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4.

United States Attorney General Opinion, January 30, 1879

16 U.S. Op. Atty. Gen. 259

COMPROMISE OF CLAIMS OF THE UNITED STATES.

[259] Under section 3469 Rev. Stat., the Solicitor of the Treasury may properly recommend the acceptance of a compromise offered in discharge of a claim of the United States before judgment, where the defendant is able to pay the amount of the claim, but where the district attorney advises acceptance upon the ground that, from what of evidence to establish the facts on which a verdict must depend, he doubts his ability to obtain a judgment. This case distinguished from that considered in the opinion of January 8, 1879 (see infra).

Although the case may belong to that class of cases for relief in which special provisions are found in the act of June 22, 1874, chap. 391, yet this does not prevent an application for compromise thereof being made under the more general provision in section 3469 Rev. Stat.

Hon. KENNETH RAYNER

Solicitor of the Treasury.

SIR:

Your letter of the 21st instant suggests that a former letter had not given fully the questions which you desired to submit to the Department, and that therefore the opinion rendered on the 8th instant did not meet all the matters which you had intended.

You now inquire whether under section 3469 of the Revised Statutes the Solicitor of the Treasury is authorized to recommend to the Secretary of the Treasury the acceptance of a compromise offered in discharge of a claim of the United States before judgment, where the proponent is fully able to pay the entire amount claimed, but in which case the district attorney recommends the acceptance upon the ground that [260] he doubts his ability to obtain a judgment, and expressly states that his doubts are based upon the want of evidence to establish the facts upon which a verdict must depend.

Section 3469 is a general section, relating to all claims in favor of the United States not elsewhere specifically provided for. The former letter from this Department expressed the opinion that under that section, where the defendant was entirely solvent, it was not the duty of the Solicitor of the Treasury to recommend a compromise upon the ground that circumstances of hardship existed affecting the defendant. It assumed that the United States was able fully to prove its claim, and merely determined that compromise ought not to be recommended because it was hard to enforce the claim.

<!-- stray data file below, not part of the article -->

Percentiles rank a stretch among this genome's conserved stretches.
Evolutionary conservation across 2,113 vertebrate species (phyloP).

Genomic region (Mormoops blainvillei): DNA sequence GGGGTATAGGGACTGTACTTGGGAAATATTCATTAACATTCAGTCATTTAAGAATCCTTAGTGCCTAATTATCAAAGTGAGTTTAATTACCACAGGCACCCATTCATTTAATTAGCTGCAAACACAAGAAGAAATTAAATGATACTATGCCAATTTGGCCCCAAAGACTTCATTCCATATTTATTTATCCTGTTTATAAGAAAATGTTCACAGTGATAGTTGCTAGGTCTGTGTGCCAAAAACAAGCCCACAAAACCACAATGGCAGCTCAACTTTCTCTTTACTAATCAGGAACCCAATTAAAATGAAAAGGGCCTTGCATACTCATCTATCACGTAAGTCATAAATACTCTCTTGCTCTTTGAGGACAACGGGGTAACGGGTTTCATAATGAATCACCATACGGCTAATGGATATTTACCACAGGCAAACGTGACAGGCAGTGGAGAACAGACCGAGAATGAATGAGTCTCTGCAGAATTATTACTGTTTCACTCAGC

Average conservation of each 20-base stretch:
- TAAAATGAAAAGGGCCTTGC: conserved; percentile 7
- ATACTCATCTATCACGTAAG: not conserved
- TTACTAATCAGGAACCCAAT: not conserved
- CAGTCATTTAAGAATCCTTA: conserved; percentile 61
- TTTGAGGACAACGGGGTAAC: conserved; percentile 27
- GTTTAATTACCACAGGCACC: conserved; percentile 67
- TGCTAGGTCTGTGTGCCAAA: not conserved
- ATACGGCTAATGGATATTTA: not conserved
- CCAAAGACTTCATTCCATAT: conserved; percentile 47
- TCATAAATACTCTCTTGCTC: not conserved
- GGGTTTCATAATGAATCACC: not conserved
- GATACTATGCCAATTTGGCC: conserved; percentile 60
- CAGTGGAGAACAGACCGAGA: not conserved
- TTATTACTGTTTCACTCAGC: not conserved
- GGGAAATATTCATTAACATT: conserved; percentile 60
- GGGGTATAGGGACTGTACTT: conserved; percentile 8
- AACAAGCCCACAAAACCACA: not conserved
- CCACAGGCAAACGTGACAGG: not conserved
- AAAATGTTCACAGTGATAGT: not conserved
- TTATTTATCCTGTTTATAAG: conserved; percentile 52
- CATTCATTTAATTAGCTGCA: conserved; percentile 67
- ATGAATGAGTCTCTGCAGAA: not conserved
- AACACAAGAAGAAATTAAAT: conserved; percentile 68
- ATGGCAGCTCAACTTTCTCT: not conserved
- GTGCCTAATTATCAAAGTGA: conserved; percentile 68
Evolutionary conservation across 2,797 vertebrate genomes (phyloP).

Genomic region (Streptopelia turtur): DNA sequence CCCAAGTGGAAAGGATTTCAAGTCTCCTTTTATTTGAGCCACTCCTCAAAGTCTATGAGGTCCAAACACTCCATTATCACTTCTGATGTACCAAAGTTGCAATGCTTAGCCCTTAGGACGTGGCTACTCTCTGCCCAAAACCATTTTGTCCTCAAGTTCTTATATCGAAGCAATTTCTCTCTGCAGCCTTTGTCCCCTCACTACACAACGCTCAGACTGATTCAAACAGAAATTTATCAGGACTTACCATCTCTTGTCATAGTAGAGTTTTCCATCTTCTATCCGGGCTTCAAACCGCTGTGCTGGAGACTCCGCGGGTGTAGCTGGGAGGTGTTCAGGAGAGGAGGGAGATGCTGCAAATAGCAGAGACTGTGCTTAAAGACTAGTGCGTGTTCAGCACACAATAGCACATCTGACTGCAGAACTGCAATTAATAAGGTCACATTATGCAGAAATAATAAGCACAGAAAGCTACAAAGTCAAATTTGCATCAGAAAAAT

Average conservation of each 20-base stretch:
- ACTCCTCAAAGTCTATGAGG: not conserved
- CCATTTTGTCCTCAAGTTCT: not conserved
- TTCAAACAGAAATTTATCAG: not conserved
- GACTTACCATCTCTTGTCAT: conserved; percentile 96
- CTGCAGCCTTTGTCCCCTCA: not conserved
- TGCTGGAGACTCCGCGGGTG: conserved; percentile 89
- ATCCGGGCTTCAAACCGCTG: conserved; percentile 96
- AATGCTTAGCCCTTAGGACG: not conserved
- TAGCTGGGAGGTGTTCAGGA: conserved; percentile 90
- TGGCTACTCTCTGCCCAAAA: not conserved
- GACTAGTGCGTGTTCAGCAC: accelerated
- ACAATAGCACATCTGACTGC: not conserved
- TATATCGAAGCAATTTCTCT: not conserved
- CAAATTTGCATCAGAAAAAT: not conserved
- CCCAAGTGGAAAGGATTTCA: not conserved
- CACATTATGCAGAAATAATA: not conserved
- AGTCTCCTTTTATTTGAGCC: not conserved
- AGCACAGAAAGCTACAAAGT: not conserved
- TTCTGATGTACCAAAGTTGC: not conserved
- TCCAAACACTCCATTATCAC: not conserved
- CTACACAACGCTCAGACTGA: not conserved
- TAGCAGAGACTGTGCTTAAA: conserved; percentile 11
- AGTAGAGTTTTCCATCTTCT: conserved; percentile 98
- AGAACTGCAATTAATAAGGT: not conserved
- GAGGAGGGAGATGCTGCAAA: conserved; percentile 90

The present inquiry, however, presents the additional fact that it is uncertain whether or not the Government can prove its case. There is therefore this distinct element in the case upon which a compromise can properly be made, resulting from the uncertainty in which the Government is placed as to its ability to obtain a verdict; and in such case it seems to me that a compromise may properly be recommended, not upon the ground that the case is a hard one as against the defendant, but upon the same ground upon which contested claims are often compromised by parties, in view of the uncertainty as to their obtaining a judgment.

It is not possible to give a definite standard by which the Solicitor should be guided in compromising claims. Among other things, however, to be taken into consideration, are the probability of obtaining a verdict and the probability of collecting the claim after a verdict is obtained. This probability may be greater or less in the various cases submitted to the Solicitor, and there is no rule that can guide him except his sound judgment as a lawyer upon the facts which are reported to him.

In rendering this opinion I have not found it necessary to consider the provisions which are made in the various parts of the statutes for a remission of fines, penalties, and forfeitures, or in mitigation or compromise of the same. Those are affected, of course, by the special provisions which relate to them. Your inquiry only discusses the general law which is embraced in the section 3469. If the case immediately before [261] us is one (as I infer from your letter it may be) relating to a forfeiture, while special provisions are made for relief in such cases, which are to be found in section 17 et seq. of the statute of June 22, 1874, yet those special provisions would not, in my opinion, prevent the party from applying, if he desired so to do, under the more general provision of section 3469 of the Revised Statutes.

Very respectfully, your obedient servant,

CHAS. DEVENS.